Friday, August 7, 2009
MMM Remembers John Hughes
Anytime a 59-year-old man dies, it's a tragedy. And so first and foremost, on that basic human level, I was very saddened to hear of John Hughes's death yesterday. But beyond that, as a film fan, a writer, a journalist (more or less), I've been trying to weigh out what exactly Hughes meant to me as an artist.
There a plenty of people who have expressed their unequivocal love for Hughes's oeuvre as a writer and director (I defer to Drew McWeeny at Hitfix and Massawyrm at AICN), especially those that fall into what can only be described as "A John Hughes film", not only to denote his involvement as a director, writer or producer, but to suggest a tone and setting.
Shermer, Illinois and the pubescent turmoil of high school. The films teeter between adolescent wish-fulfillment (Weird Science, Ferris Bueller's Day Off) and the slightly more melodramatic tales of misunderstood teenagers (the "trilogy", Sixteen Candles, The Breakfast Club, Pretty In Pink).
I can't claim to hands down, absolutely adore any one of these films. I'm not sure I completely agree with the numerous assertions that Hughes completely nailed what it is to be a teenager, because let's face it - the aforementioned films are of there time, and therefore, give a tidier reconstruction of adolescence.
Yet, at the same time, there's no denying that these films have affected me - as a writer, a consumer of film and probably as a teenager to some degree. Because all these Hughes films were basically required viewing by the time you were 12-years-old, they inevitably impacted my generation's expectations (for better or worse) of those high school years.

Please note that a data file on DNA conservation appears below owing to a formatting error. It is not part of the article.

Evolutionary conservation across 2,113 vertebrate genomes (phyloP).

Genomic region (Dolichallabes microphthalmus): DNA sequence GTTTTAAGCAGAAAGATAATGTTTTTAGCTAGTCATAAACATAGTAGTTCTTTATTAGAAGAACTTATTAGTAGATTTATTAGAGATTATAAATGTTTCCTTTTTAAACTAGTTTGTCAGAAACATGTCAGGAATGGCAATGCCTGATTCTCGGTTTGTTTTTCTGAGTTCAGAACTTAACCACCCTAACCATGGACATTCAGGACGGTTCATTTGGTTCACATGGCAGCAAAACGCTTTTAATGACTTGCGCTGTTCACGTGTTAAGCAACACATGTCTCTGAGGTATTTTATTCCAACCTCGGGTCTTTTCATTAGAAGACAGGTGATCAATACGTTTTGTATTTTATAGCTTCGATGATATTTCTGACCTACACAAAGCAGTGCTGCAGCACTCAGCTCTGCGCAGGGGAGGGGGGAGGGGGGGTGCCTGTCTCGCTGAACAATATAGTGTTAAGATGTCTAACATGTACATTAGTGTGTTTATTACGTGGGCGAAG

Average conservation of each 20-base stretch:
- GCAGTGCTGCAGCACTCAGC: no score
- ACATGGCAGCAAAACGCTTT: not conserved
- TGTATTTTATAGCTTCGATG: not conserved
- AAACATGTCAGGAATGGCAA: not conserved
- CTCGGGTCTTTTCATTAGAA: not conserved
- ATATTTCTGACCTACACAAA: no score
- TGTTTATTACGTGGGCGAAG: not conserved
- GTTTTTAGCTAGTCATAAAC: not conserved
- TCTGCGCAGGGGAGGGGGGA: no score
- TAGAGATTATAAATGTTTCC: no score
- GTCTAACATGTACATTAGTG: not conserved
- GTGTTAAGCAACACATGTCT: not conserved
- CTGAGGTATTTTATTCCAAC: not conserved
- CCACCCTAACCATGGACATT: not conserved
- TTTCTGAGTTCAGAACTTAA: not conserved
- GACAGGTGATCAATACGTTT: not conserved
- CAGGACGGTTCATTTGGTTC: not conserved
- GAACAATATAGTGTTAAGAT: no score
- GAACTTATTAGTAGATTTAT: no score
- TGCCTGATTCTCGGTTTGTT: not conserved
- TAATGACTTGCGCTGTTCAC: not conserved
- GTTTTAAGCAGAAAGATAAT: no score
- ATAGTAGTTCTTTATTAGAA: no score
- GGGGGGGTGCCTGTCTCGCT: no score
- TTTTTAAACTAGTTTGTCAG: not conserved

If I'm not falling over in praise for Hughes's work, I'm not condemning it either. In the evolution of the American teen film mythos -- something I've tried to work out for term papers and in my own writing -- Hughes is an essential piece in the puzzle.
Never mind that his films stand above any of the garbage that gets filed under teen film today, or that he was outdone in his own time by Fast Times at Ridgemont High, a film that gives a more realistic, R-rated portrayal of high school (because life, as Judd Apatow once asserted, is R-rated). A "John Hughes film" has become nearly synonymous with those formative years (and also, the 1980s in whole), and whether we agree with it or not, these movies are a part of our cultural language.
Just listen to M83. Or watch Dazed and Confused or Adventureland. Hughes film made his mark. And given everything I've said about not being the biggest fan of any one of his movies, it's rare I'll turn off any one of them when flipping channels.
Blame it on nostalgia for youth or something like that.